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Abu Dhabi, UAEWednesday 20 June 2018

Doctor ends remote surgery in Syria after hospital attack

David Nott believes that the location of a Syrian hospital was revealed when hackers targeted his computer

British surgeon David Nott trains Palestinian doctors in Gaza City in 2017. REUTERS/Mohammed Salem - RC1BE0967DE0
British surgeon David Nott trains Palestinian doctors in Gaza City in 2017. REUTERS/Mohammed Salem - RC1BE0967DE0

A renowned British surgeon will stop directing operations in Syria from outside the country because of fears that that his electronic footprint was used to target an underground hospital, according to a report on Wednesday.

David Nott used Skype and WhatsApp to watch and advise doctors carrying out jaw reconstruction surgery in in a hospital that weeks later suffered a direct hit from a suspected Russian bomber, the Telegraph newspaper reported.

Footage of the operation was shown on a BBC current affairs programme and the doctor believes his computer was subsequently hacked and data extracted that revealed the exact whereabouts of the hospital, codenamed M10 to keep its location hidden.

The attack led to a direct hit on the operating theatre killing two patients and the hospital had to close, according to the newspaper.

“The thing that gets me is that we now cannot help doctors in war zones,” Mr Nott told the newspaper. “If somebody is watching what we are doing and blows up the hospital then that is a war crime.”

Mr Nott, who has previously carried out surgery in Syria on the ground, said he would no longer perform remote surgery that relied on a video phone and colleagues working on the ground. He has since changed his phone and computer, he said.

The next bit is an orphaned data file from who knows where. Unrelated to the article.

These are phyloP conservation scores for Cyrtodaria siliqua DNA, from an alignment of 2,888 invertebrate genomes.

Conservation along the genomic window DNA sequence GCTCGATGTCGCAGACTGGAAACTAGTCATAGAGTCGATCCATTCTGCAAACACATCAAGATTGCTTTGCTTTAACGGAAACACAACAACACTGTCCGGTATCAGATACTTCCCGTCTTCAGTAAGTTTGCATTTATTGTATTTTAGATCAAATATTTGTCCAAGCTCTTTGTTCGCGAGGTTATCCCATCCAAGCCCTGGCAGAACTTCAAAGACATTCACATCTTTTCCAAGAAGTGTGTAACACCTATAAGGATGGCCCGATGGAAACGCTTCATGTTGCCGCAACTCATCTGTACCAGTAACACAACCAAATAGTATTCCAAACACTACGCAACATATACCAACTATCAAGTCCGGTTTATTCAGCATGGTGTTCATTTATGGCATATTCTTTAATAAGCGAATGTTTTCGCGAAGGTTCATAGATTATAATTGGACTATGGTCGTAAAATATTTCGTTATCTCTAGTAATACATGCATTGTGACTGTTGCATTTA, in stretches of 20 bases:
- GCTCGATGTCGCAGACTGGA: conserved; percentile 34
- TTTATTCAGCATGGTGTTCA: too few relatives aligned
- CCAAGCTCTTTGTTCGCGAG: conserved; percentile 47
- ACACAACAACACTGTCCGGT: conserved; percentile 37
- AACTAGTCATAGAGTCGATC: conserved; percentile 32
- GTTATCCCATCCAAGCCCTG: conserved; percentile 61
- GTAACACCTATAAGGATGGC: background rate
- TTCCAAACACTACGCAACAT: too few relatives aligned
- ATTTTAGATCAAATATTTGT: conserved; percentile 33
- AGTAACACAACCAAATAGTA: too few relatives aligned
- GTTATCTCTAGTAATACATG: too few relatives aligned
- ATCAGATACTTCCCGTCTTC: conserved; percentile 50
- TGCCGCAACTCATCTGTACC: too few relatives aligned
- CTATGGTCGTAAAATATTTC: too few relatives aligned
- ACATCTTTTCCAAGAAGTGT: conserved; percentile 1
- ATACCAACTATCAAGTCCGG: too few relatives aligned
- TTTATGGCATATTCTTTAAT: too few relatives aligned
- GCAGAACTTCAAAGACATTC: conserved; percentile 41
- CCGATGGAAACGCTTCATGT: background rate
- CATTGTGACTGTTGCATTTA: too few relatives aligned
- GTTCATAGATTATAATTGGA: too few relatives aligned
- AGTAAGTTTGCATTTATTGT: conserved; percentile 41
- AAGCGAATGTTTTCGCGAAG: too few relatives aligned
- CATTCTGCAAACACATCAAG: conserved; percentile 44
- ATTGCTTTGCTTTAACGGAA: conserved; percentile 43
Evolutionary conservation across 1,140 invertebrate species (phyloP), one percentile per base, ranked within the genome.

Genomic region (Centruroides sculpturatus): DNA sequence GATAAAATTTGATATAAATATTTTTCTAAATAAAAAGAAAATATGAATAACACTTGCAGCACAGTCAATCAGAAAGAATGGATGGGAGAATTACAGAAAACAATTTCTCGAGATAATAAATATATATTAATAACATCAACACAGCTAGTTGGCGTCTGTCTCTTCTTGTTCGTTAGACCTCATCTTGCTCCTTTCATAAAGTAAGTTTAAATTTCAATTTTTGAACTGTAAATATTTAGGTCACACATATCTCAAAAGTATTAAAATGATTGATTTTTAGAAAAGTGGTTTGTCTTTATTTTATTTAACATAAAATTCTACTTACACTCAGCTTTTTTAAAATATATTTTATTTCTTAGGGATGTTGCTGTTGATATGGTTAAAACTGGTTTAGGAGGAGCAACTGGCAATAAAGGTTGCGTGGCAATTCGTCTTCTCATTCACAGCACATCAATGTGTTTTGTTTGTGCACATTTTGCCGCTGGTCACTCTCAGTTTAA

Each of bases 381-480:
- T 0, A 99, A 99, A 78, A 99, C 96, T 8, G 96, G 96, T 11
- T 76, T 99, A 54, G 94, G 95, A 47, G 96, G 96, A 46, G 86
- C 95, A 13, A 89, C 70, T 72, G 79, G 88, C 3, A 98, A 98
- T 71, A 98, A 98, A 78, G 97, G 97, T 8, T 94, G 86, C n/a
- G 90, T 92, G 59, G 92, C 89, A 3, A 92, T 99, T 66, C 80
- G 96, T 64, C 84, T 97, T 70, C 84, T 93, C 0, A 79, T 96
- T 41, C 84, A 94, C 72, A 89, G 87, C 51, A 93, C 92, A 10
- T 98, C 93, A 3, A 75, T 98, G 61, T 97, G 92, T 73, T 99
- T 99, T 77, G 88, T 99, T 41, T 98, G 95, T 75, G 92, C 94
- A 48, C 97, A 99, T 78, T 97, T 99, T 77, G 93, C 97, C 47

Experts said that the concerns expressed by Mr Nott about the hacking of his computer and the identification of the hospital were technically possible but virtually impossible to prove.

Mobile phones have been used for years by police forces to track and trace suspects. The armed forces also use mobile phone signals, radio traffic and other electronic devices to target suspected terrorists. A US whistleblower claimed in 2014 that 90 per cent of all drone strikes on terrorist targets in Afghanistan were based on targeting using mobile phones, according to US media reports.

“It’s something that has been done quietly but on a large scale for a long time by the US and others and increasingly by Russia,” said Justin Bronk, a military sciences researcher at the Royal United Services Institute. Russia has used equipment to disrupt radio transmissions, forcing the Ukrainian military units to use mobile phone networks that were easier to crack, he said.

“Someone’s computer I am sure has been used many times in triangulating or going after someone. It’s very hard to pinpoint with any certainty what was the source for this particular strike but there’s nothing there that screams out that it’s technically infeasible.”

Militaries across the world are being forced to constantly examine their security policies because of the explosion in use of personal GPS-enabled devices. Researchers highlighted potential problems after the tracking software used for the Strava fitness app gave away locations of secret military bases.

The app is popular with members of the military and the heatmap showed where soldiers had been exercising in countries like Syria, Iraq and Afghanistan, around secret camps.

British soldiers are among those who hand in GPS-enabled devices before they head into war zones because of concerns that they could give away their positions.